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Configfs - Joel Becker


Joel Becker has been breaking computers since his father took him to work as a child. He's been breaking Linux for over thirteen lucky years. He still owns the first machine he ever ran Linux on, and it might even boot.

For the past eight years, he has been breaking - and fixing! - Linux for Oracle. During that time, he has done various and sundry things, some of them reputable. He is the maintainer for configfs and the co-maintainer for ocfs2.


There are multiple ways a driver or subsystem may expose its configuration to userspace. The goal is the same - an entity in kernelspace wants to present an observation and/or configuration interface to userspace. Creating a easy to use interface is a challenge. The methods Linux employs often fit one need well but are ill-matched for another.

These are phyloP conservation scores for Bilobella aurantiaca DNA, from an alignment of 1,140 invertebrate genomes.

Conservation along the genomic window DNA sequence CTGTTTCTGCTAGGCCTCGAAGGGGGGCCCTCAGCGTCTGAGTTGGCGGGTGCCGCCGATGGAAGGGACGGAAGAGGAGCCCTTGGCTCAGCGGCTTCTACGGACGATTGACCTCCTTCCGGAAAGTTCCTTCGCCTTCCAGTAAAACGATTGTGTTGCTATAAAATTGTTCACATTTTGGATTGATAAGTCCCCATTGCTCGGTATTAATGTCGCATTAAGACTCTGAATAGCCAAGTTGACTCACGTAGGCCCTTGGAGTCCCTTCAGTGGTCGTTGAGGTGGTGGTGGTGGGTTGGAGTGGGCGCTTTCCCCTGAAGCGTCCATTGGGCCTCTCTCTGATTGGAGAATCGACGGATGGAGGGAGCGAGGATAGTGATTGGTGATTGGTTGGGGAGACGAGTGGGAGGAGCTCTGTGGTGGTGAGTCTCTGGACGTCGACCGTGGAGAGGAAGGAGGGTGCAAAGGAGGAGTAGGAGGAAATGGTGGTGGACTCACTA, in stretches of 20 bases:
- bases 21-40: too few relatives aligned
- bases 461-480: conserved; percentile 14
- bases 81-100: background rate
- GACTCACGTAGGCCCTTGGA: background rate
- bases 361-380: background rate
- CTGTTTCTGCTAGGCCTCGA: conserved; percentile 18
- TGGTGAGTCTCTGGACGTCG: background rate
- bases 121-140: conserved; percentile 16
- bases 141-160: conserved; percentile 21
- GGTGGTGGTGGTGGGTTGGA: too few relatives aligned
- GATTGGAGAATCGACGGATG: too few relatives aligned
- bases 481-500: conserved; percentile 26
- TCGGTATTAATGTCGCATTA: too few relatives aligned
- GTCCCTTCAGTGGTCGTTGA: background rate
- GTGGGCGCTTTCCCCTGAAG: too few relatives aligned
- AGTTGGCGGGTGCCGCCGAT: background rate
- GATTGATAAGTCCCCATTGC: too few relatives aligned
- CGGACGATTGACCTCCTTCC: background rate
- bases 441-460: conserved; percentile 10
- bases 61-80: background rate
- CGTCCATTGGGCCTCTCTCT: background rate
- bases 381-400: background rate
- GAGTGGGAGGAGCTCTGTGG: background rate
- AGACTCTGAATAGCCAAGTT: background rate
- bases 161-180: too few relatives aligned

configfs solves one particular problem: kernel entities that are created by requests from userspace. An action from userspace causes the entity to be created, presenting the attributes by which it can be configured. An action from userspace is required to remove the entity. Client drivers and subsystems respond to these actions.

configfs is intended to coexist alongside sysfs and procfs. A device discovered by a kernel driver might present its configuration via sysfs; the entity was created by a kernel action. Conversely, the creation of a netconsole target is an action by the user. She asks the kernel to create the new target and then configures it via attributes.

This presentation will discuss the work required to use configfs in a driver or subsystem, as well as the view seen by userspace attempting to configure that subsystem. The netconsole driver's simple use case will be used to explain the basic concepts. Emphasis will be made on the separation between the entities and the filesystem view; a subsystem should not need to know it is part of a pseudo-filesystem.

The presenter is the author and maintainer of configfs. It was originally written to configure the ocfs2 cluster stack.